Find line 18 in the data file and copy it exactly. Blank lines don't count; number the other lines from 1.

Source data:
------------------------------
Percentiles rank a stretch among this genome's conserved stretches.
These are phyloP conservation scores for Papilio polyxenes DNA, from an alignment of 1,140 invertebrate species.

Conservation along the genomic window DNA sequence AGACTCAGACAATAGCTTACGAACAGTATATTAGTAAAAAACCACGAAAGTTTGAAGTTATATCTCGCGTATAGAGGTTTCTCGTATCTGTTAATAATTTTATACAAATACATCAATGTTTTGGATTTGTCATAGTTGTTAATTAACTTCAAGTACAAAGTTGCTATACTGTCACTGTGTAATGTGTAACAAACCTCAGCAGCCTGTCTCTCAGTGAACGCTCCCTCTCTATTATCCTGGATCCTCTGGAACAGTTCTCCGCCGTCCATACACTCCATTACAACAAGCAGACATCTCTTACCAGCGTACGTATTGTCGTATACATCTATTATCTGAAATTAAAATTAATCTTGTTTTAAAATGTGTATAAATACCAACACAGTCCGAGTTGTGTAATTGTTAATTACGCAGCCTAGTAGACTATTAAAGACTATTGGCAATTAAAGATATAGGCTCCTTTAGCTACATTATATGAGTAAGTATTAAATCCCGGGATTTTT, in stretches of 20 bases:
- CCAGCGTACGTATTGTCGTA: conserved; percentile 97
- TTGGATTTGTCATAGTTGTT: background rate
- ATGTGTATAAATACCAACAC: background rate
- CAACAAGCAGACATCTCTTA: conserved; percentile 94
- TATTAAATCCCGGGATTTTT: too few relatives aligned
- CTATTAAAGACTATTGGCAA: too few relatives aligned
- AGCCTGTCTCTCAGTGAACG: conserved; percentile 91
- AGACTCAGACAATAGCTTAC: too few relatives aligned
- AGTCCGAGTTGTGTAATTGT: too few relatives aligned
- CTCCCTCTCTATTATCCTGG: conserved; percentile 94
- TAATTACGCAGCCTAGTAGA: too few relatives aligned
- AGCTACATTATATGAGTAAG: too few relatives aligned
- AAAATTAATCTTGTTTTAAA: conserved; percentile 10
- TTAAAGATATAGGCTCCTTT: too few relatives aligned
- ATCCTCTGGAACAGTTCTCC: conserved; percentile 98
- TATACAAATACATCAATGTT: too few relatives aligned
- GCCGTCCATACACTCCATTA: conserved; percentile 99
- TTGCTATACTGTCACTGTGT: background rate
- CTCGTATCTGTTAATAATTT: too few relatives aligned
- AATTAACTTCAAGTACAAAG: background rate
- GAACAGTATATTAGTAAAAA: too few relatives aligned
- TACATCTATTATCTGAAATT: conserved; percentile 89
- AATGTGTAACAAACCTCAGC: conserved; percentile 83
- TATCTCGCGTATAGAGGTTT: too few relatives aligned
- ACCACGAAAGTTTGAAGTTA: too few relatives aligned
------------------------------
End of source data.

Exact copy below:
- ATCCTCTGGAACAGTTCTCC: conserved; percentile 98